• George Pal's "Tulips Shall Grow" (1942) has the "Screwballs", Robot Soldiers that resemble actual balls with screws in them who are obvious analogues for the Nazis, come rolling into Holland bringing devastation and misery. (The Nazis occupied Holland in 1940.)
  • Hell Bent For Election is a propaganda short commissioned by the United Auto Workers to encourage its members to reeelect Franklin Delano Roosevelt, produced by the studio that would later be known as UPA. In it, the 1944 presidential candidates are depicted as trains - Roosevelt is the modern Win the War Special, while Republican Dewey Thomas is the outdated Defeatist Limited. Joe Worker is supposed to let Roosevelt through, but Thomas' lackey tries to get him to fall asleep at the switch so that the Defeatist would pass instead. After an Opinion-Changing Dream, Joe pulls the switch just in time, and Roosevelt speeds towards Washington, while Thomas derails and crashes.
  • On the funny pages, Dick Tracy battled Pruneface, spy for the Nazis and manufacturer of nerve gas. In another series of strips, Tracy faces off against Nazi spy The Brow, who finally ends up falling off a building to get graphically impaled on a flagpole flying the U.S. Flag. Quite subtle, that...
  • In Little Orphan Annie, Daddy Warbucks became a general and Annie, at one point, blew up a Nazi sub. She also led the war effort on the home front with her "Junior Commandos", which was imitated in real life.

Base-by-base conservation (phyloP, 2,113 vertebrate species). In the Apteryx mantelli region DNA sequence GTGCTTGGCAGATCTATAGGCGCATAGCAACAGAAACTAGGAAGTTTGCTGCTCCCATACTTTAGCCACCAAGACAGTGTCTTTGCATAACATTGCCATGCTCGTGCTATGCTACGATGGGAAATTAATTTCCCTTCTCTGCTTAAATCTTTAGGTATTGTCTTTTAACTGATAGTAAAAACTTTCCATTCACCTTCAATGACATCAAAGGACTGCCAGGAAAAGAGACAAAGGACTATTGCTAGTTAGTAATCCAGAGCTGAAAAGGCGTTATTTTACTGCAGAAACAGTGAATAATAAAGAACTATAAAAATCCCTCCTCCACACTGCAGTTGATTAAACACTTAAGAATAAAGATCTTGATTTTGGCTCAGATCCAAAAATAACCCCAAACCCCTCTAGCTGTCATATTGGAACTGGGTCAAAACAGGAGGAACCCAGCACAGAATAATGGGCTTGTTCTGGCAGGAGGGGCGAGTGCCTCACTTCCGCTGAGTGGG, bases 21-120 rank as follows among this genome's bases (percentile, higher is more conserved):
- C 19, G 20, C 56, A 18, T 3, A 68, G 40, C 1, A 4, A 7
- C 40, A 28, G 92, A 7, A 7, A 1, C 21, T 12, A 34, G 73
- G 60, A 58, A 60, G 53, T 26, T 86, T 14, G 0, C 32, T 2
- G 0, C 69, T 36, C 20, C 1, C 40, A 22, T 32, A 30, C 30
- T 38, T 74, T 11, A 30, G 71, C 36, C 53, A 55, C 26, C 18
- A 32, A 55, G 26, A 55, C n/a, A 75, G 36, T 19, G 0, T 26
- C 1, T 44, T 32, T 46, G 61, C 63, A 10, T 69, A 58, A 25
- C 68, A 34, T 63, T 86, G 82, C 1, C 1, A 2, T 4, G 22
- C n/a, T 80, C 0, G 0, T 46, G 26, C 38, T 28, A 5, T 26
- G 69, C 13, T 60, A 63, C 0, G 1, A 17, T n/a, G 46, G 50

• The British Anthology Comic The Beano and The Dandy had obvious wartime propaganda issues, such as the strips "Musso the Wop" from The Beano and "Addie and Hermy" in The Dandy. There weren't just comic strips mocking the Axis leadership - characters that had existed before the war, such as Desperate Dan, Lord Snooty and Pansy Potter, occasionally fought the Nazis during the war.

    Non-WWII wartime cartoons 
  • The Ur-Example dates back to World War I, with The Sinking of the Lusitania by Winsor McCay in 1918. McCay personally drew over 25,000 frames of realistic animation by hand to create a nine-minute documentary of the ship's sinking, explicitly making the propaganda point that it was an act of war aggression by the Germans. It is also regarded as the first film to treat animation as a serious, dramatic art form and not be a comedy.